Making Make-Believe Real: Politics as Theater in Shakespeare's Time

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Yale University Press, Jun 10, 2014 - History - 414 pages
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Shakespeare’s plays abound with kings and leaders who crave a public stage and seize every opportunity to make their lives a performance: Antony, Cleopatra, Richard III, Othello, and many others. Such self-dramatizing characters appear in the work of other playwrights of the era as well, Marlowe’s Edward II and Tamburlaine among them. But Elizabethan playwrights were not alone in realizing that a sense of theater was essential to the exercise of power. Real rulers knew it, too, and none better than Queen Elizabeth. In this fascinating study of political stagecraft in the Elizabethan era, Garry Wills explores a period of vast cultural and political change during which the power of make-believe to make power real was not just a theory but an essential truth.
 
Wills examines English culture as Catholic Christianity’s rituals were being overturned and a Protestant queen took the throne. New iconographies of power were necessary for the new Renaissance liturgy to displace the medieval church-state. The author illuminates the extensive imaginative constructions that went into Elizabeth’s reign and the explosion of great Tudor and Stuart drama that provided the imaginative power to support her long and successful rule.
 

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From Jack Ruby to C. K. Chesterton, John Wayne to Henry Adams -- reading Garry Wills on any one of the diverse subjects he has written about in the span of nearly 50 books can be a humbling experience; it shakes up so much of what one thought one knew about them. This 2014 entry provides a stunning reversal of many assumptions I’ve long held, and consequently passed on to my students, concerning the power Queen Elizabeth actually wielded during the English Renaissance. Here Wills reveals how much our understanding of a person or age in history is often a product of something comparable to a facts-spinning public relations team shaping public perceptions. These perceptions become the facts and the facts become history. Now this might sound like another tired example of New Historicism (deconstructing Elizabeth, perhaps?), but Wills is too reliable and independent a thinker to ever revert to so narrow an approach. (The most amusing section of the book is his particularly caustic indictment of certain New Historicists’ readings of Shakespeare’s Henry IV and Henry V.) It is our popular understanding of her actual power that gets the treatment here, not Elizabeth herself. If anything, readers might come away even more impressed by Wills’s description of her political acumen: ever astute, ever cautious, and always a step ahead of her team of advisors. By dispelling certain myths around the Virgin Queen and her age, or at least exposing the sources of these myths, Wills limns a fresh, lively, and immensely readable portrait of a superior political leader.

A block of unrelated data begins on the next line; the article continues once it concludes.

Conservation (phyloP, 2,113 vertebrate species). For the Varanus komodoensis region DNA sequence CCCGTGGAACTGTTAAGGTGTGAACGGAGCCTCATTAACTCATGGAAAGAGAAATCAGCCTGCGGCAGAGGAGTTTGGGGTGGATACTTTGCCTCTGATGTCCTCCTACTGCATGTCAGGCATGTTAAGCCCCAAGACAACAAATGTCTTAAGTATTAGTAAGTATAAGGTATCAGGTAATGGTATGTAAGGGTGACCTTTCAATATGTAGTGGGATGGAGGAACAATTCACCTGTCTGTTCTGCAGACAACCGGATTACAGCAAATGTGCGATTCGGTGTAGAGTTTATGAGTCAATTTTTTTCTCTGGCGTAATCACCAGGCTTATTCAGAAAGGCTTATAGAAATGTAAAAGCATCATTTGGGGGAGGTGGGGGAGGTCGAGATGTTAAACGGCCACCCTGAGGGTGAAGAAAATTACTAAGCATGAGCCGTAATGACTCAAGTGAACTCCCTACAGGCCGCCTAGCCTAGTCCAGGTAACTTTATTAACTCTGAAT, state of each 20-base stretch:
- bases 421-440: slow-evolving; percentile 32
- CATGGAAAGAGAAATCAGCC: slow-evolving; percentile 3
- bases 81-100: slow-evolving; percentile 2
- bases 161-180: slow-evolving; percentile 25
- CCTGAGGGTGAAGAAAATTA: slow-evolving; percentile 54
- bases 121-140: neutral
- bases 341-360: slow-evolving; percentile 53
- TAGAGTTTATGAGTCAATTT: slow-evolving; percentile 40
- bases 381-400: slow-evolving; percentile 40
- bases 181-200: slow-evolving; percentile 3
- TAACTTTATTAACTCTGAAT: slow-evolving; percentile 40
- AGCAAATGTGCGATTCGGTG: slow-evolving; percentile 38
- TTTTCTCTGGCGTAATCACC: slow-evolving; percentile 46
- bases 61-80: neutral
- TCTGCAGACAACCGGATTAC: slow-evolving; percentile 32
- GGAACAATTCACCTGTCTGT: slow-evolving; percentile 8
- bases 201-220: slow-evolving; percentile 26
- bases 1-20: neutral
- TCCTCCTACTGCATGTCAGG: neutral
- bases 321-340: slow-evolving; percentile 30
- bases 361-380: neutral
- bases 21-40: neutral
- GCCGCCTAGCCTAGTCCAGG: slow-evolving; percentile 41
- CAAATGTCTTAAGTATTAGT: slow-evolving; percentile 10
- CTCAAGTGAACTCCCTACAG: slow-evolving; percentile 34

Once again Garry Wills has produced a book that gives his readers far more than they might expect or even want to learn. Whatever their expectations, readers of this or any of his previous books will invariably find themselves in the assured hands of a superb teacher.
 

Contents

Loved Ruler
13
Loves Rules
34
Transcending the Rules
50
Threatened Queen
72
Antimonarch
91
Searching Monarch
121
The Book
137
Revelation II
157
Rules ofthe War Games
242
Knights of the Sea
251
MakeBelieve Courtier Warriors
261
Leicester
263
Chivalry
272
Pastoral
281
Favorite
289
Rival
301

Stars in Their Courses
182
MakeBelieve Faerie Nation
197
Urban Palimpsest
199
Rural Camelot
209
MakeBelieve Chivalric
219
Warrior Queen
221
War Games
231
The Bacon Calculus
309
Adventurer
316
Prisoner
325
Prince Henry
335
Notes
345
Index
389
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About the author (2014)

Garry Wills, Emeritus Professor of History at Northwestern University, is an author, journalist, and historian. Among his nearly forty books are the Pulitzer Prize?winning Lincoln at Gettysburg: The Words That Remade America, and Inventing America: Jefferson's Declaration of Independence, a National Book Critics Circle Award winner. He lives in Chicago, IL.

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